In 1999, the John H. Chafee Foster Care Independence Program, (renamed the Chafee Foster Care Program for Successful Transition to Adulthood (CFCP) in 2019) was established which provides States flexible funding to carry out independent living programs that assist youth in care as well as those transitioning to adulthood. The law also requires the Administration for Children and Families (ACF) to develop a data collection system to track the independent living services provided to youth and to develop outcomes that measure States’ performance in preparing youth for their transition from foster care to independent living. To meet this requirement, ACF published a proposed rule in the Federal Register in July 2006 and issued a final rule in February 2008. The data collection system is called the National Youth in Transition Database (NYTD).

Compliance and Reporting Standards

To comply with NYTD standards, States’ data submissions must meet certain file format requirements and data accuracy standards. States must also meet a youth participation rate standard for the NYTD outcomes survey. States that do not comply with these data standards, may be penalized between one and five percent of their annual Chafee allotment. The State agency must report outcome information on at least 80% of the youth who are in foster care and at least 60% of the youth who are not in foster care (discharged) on the date of outcomes data collection. These percentages apply to outcomes data collection for the follow-up population. States will also report financial assistance they provide, including assistance for education, room and board and other aid. Data on our states independent living services is collected continuously. States began collecting NYTD data on October 1, 2010 and follow the same reporting schedule as AFCARS.

Reporting Population

The served population is each youth who receives an independent living service paid for or provided by the Chafee agency during the reporting (six month) period regardless of age, foster care status, or placement type. This does not have to be a service provided by utilizing Chafee funds. If it is a service that is an independent living service that is paid for or provided by the State agency in a six-month report period, then the State is required to report it. In Missouri, the served population for reporting would be youth 14-21 in care, youth who exited after age 18 and are not yet 23, and those youth that obtained legal guardianship or adoption after the age of sixteen.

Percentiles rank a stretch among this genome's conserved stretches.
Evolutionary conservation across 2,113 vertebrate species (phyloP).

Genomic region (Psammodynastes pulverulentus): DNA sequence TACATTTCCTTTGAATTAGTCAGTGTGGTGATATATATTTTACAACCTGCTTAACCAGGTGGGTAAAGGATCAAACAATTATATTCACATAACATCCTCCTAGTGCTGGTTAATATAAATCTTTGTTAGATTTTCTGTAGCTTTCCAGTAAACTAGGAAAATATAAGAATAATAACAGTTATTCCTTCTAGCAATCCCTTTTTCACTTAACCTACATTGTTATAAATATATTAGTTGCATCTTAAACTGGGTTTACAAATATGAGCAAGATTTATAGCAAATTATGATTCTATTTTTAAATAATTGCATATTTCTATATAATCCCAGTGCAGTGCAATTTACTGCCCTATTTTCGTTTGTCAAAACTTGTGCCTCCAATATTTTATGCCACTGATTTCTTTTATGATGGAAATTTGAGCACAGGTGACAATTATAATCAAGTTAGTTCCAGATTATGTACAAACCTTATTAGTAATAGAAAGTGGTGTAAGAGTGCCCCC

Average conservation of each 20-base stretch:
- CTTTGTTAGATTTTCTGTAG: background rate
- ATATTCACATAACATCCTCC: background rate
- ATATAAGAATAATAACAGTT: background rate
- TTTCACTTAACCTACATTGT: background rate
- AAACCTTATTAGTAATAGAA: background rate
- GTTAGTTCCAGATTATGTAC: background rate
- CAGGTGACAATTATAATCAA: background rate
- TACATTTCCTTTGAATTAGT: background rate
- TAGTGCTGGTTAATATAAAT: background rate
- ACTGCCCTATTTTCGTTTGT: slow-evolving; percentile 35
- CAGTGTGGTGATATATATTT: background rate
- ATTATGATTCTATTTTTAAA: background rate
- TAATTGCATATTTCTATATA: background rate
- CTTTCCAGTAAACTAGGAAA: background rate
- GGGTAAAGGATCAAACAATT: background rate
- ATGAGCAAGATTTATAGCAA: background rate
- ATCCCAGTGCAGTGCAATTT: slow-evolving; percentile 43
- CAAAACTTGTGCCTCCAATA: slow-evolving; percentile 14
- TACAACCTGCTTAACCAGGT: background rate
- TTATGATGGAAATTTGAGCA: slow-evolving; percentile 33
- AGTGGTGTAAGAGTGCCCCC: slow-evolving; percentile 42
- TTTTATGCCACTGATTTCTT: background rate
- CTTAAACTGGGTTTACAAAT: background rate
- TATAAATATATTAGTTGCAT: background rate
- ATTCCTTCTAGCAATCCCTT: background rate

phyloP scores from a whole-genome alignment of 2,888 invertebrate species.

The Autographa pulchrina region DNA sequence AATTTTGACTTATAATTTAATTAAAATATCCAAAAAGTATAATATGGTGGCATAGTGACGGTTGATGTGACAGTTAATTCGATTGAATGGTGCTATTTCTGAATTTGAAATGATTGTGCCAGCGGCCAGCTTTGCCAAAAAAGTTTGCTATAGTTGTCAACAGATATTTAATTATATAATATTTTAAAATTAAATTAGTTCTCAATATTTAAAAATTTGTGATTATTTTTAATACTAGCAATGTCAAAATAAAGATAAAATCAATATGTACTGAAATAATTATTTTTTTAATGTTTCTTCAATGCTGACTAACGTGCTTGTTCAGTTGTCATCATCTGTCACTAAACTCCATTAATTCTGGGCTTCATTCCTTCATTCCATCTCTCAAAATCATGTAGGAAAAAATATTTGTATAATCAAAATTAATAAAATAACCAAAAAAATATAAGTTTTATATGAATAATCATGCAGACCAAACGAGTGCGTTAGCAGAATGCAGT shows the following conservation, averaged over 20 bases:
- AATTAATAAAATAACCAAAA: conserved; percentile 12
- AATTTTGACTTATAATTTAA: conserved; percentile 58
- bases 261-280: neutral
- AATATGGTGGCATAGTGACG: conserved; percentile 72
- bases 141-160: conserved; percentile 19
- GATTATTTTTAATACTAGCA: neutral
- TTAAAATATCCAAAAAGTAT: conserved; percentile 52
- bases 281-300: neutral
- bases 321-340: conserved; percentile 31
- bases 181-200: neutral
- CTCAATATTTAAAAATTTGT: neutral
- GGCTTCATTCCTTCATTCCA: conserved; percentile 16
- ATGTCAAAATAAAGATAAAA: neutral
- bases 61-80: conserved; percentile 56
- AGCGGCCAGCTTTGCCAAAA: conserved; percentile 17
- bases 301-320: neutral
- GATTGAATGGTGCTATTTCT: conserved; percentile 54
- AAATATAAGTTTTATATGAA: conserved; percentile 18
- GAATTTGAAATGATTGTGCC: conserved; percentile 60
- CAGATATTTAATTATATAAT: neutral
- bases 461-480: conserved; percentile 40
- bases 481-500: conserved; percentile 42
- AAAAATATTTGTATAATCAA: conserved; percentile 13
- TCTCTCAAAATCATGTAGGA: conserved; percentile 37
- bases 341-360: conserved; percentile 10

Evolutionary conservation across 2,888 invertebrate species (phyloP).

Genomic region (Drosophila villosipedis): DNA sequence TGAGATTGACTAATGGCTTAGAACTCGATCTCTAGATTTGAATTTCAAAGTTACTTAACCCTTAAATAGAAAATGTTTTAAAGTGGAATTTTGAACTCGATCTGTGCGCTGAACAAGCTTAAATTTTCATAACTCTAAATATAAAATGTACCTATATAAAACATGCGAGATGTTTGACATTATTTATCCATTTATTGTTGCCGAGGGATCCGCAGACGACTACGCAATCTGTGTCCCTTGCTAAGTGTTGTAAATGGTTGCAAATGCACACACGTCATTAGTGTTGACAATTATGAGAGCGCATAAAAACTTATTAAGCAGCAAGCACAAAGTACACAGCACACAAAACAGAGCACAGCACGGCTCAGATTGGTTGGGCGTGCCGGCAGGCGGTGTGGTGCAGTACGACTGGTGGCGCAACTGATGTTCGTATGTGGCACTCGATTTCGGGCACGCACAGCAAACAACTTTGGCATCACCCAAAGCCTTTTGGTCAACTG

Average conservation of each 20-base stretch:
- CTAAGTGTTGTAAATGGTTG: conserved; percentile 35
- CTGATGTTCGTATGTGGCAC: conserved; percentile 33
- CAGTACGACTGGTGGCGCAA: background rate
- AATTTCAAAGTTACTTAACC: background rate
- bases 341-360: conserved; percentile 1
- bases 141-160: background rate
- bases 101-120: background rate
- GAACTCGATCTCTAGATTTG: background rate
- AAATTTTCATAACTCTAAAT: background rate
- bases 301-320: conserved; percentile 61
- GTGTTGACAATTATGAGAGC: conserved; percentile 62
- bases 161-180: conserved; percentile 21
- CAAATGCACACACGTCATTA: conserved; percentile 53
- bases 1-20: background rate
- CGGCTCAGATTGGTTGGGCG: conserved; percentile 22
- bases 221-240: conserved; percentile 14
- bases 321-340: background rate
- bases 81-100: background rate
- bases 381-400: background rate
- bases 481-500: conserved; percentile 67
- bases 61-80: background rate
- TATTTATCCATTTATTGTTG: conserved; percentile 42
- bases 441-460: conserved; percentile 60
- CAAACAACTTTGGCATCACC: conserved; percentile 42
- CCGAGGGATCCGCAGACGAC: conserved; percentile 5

Reporting Activities

The NYTD regulation requires States to engage in two data collection and reporting activities. First, States collect and report basic demographic data on each youth and the independent living (IL) services provided to them by the State in thirteen broad categories:

  • independent living needs assessment
  • academic support
  • post-secondary educational support
  • career preparation
  • employment programs or vocational training
  • housing education and home management training
  • budget and financial management
  • health education and risk prevention
  • family support and healthy marriage education
  • mentoring
  • supervised independent living
  • room and board financial assistance
  • education financial assistance

Second, States will conduct a baseline survey of youth in foster care at age 17 and will conduct a follow-up survey with these youth at ages 19 and 21 to collect and report information about the following youth outcomes:

  • financial self-sufficiency
  • experience with homelessness
  • educational attainment
  • positive connections with adults
  • high-risk behavior
  • access to health insurance

States collect the outcomes information by conducting a survey of youth in foster care on or around their 17th birthday, also referred to as the baseline population. States track these youth as they age and conduct a new outcome survey on or around the youth’s 19th birthday; and again on or around the youth’s 21st birthday, also referred to as the follow-up population. States collect outcomes information on these older youth after they leave the State's foster care system, regardless of whether they are still receiving independent living services from the State when they are 19 or 21 years old. All States collect and report outcome information on a new cohort of youth every three years. As all outcome information with the exception of demographics must be obtained directly from the youth and reflect the youth's provided response and not information obtained from other databases from other agencies, strategies must be in place for surveying youth.

The table below illustrates timeframes utilizing cohort numbers from inception of surveying:

Fiscal Year of Implementation All youth receiving services Baseline Outcomes (17-year-olds) Follow-up Outcomes (19-year-olds) Follow-up Outcomes (21-year-olds)
FY 2019 X   X (Cohort 3)
FY 2020 X X (Cohort 4)  
FY 2021 X   X (Cohort 3)
FY 2022 X   X (Cohort 4)
FY 2023 X X (Cohort 5)  
FY 2024 X   X (Cohort 4)
FY 2025 X   X (Cohort 5)  
FY 2026 X X (Cohort 6)  

Additional Resources

Completed survey’s may be mailed to:

Children’s Division
FACES Help Desk
1621 E. Elm Street
Jefferson City, MO 65101